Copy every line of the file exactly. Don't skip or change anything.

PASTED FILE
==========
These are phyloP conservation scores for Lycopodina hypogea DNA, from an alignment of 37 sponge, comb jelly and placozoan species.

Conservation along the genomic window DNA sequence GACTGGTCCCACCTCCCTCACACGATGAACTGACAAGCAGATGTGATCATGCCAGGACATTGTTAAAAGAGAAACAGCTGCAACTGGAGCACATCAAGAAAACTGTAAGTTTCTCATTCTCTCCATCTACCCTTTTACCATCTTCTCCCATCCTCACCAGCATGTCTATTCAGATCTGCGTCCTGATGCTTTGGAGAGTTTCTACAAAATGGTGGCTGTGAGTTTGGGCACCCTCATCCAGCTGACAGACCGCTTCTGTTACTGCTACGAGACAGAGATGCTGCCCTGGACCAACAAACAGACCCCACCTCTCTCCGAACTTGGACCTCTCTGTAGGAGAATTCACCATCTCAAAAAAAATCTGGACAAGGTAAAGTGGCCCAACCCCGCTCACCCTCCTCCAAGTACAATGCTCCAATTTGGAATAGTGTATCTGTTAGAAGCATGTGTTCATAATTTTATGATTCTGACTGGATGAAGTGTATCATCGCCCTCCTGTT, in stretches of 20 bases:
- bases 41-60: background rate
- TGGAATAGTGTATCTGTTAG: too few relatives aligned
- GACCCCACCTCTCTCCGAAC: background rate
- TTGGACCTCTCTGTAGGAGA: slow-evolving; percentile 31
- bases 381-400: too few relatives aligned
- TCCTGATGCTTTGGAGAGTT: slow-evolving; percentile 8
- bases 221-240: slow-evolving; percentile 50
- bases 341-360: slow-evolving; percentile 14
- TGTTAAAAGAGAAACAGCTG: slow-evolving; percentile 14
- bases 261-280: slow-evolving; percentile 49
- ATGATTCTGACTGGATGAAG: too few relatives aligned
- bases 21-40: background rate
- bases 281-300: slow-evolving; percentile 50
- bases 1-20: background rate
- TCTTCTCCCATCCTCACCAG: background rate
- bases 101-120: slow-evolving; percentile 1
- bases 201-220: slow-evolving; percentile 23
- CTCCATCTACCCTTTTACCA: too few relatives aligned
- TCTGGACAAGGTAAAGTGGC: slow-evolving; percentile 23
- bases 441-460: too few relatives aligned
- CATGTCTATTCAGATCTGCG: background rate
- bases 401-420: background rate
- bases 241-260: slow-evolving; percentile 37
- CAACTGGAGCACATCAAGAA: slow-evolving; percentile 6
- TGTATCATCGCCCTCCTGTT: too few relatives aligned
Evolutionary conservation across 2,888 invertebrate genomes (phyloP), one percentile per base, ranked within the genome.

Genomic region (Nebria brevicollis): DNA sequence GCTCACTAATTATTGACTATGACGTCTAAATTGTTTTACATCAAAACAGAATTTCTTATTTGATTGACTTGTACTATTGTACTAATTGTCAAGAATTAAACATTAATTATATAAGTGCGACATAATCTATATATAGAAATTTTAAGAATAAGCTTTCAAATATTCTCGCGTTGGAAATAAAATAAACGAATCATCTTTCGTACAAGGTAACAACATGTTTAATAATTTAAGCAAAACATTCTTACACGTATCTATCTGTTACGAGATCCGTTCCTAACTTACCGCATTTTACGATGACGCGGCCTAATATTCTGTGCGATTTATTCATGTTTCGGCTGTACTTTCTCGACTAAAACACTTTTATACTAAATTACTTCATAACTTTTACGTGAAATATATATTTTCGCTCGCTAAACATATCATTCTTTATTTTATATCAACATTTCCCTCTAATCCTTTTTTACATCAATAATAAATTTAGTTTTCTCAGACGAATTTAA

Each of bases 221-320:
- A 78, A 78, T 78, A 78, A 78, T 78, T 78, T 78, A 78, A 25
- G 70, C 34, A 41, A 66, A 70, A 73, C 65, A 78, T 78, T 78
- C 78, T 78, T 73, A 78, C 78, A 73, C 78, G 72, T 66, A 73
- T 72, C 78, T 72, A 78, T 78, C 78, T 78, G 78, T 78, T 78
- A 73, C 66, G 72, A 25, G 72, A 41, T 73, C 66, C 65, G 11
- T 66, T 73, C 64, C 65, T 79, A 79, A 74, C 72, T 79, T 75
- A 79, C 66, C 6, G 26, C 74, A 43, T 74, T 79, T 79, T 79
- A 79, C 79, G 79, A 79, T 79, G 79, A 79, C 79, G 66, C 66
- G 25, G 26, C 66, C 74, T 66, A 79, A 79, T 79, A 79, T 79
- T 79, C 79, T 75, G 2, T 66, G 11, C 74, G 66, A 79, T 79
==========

These are phyloP conservation scores for Lycopodina hypogea DNA, from an alignment of 37 sponge, comb jelly and placozoan species.

Conservation along the genomic window DNA sequence GACTGGTCCCACCTCCCTCACACGATGAACTGACAAGCAGATGTGATCATGCCAGGACATTGTTAAAAGAGAAACAGCTGCAACTGGAGCACATCAAGAAAACTGTAAGTTTCTCATTCTCTCCATCTACCCTTTTACCATCTTCTCCCATCCTCACCAGCATGTCTATTCAGATCTGCGTCCTGATGCTTTGGAGAGTTTCTACAAAATGGTGGCTGTGAGTTTGGGCACCCTCATCCAGCTGACAGACCGCTTCTGTTACTGCTACGAGACAGAGATGCTGCCCTGGACCAACAAACAGACCCCACCTCTCTCCGAACTTGGACCTCTCTGTAGGAGAATTCACCATCTCAAAAAAAATCTGGACAAGGTAAAGTGGCCCAACCCCGCTCACCCTCCTCCAAGTACAATGCTCCAATTTGGAATAGTGTATCTGTTAGAAGCATGTGTTCATAATTTTATGATTCTGACTGGATGAAGTGTATCATCGCCCTCCTGTT, in stretches of 20 bases:
- bases 41-60: background rate
- TGGAATAGTGTATCTGTTAG: too few relatives aligned
- GACCCCACCTCTCTCCGAAC: background rate
- TTGGACCTCTCTGTAGGAGA: slow-evolving; percentile 31
- bases 381-400: too few relatives aligned
- TCCTGATGCTTTGGAGAGTT: slow-evolving; percentile 8
- bases 221-240: slow-evolving; percentile 50
- bases 341-360: slow-evolving; percentile 14
- TGTTAAAAGAGAAACAGCTG: slow-evolving; percentile 14
- bases 261-280: slow-evolving; percentile 49
- ATGATTCTGACTGGATGAAG: too few relatives aligned
- bases 21-40: background rate
- bases 281-300: slow-evolving; percentile 50
- bases 1-20: background rate
- TCTTCTCCCATCCTCACCAG: background rate
- bases 101-120: slow-evolving; percentile 1
- bases 201-220: slow-evolving; percentile 23
- CTCCATCTACCCTTTTACCA: too few relatives aligned
- TCTGGACAAGGTAAAGTGGC: slow-evolving; percentile 23
- bases 441-460: too few relatives aligned
- CATGTCTATTCAGATCTGCG: background rate
- bases 401-420: background rate
- bases 241-260: slow-evolving; percentile 37
- CAACTGGAGCACATCAAGAA: slow-evolving; percentile 6
- TGTATCATCGCCCTCCTGTT: too few relatives aligned
Evolutionary conservation across 2,888 invertebrate genomes (phyloP), one percentile per base, ranked within the genome.

Genomic region (Nebria brevicollis): DNA sequence GCTCACTAATTATTGACTATGACGTCTAAATTGTTTTACATCAAAACAGAATTTCTTATTTGATTGACTTGTACTATTGTACTAATTGTCAAGAATTAAACATTAATTATATAAGTGCGACATAATCTATATATAGAAATTTTAAGAATAAGCTTTCAAATATTCTCGCGTTGGAAATAAAATAAACGAATCATCTTTCGTACAAGGTAACAACATGTTTAATAATTTAAGCAAAACATTCTTACACGTATCTATCTGTTACGAGATCCGTTCCTAACTTACCGCATTTTACGATGACGCGGCCTAATATTCTGTGCGATTTATTCATGTTTCGGCTGTACTTTCTCGACTAAAACACTTTTATACTAAATTACTTCATAACTTTTACGTGAAATATATATTTTCGCTCGCTAAACATATCATTCTTTATTTTATATCAACATTTCCCTCTAATCCTTTTTTACATCAATAATAAATTTAGTTTTCTCAGACGAATTTAA

Each of bases 221-320:
- A 78, A 78, T 78, A 78, A 78, T 78, T 78, T 78, A 78, A 25
- G 70, C 34, A 41, A 66, A 70, A 73, C 65, A 78, T 78, T 78
- C 78, T 78, T 73, A 78, C 78, A 73, C 78, G 72, T 66, A 73
- T 72, C 78, T 72, A 78, T 78, C 78, T 78, G 78, T 78, T 78
- A 73, C 66, G 72, A 25, G 72, A 41, T 73, C 66, C 65, G 11
- T 66, T 73, C 64, C 65, T 79, A 79, A 74, C 72, T 79, T 75
- A 79, C 66, C 6, G 26, C 74, A 43, T 74, T 79, T 79, T 79
- A 79, C 79, G 79, A 79, T 79, G 79, A 79, C 79, G 66, C 66
- G 25, G 26, C 66, C 74, T 66, A 79, A 79, T 79, A 79, T 79
- T 79, C 79, T 75, G 2, T 66, G 11, C 74, G 66, A 79, T 79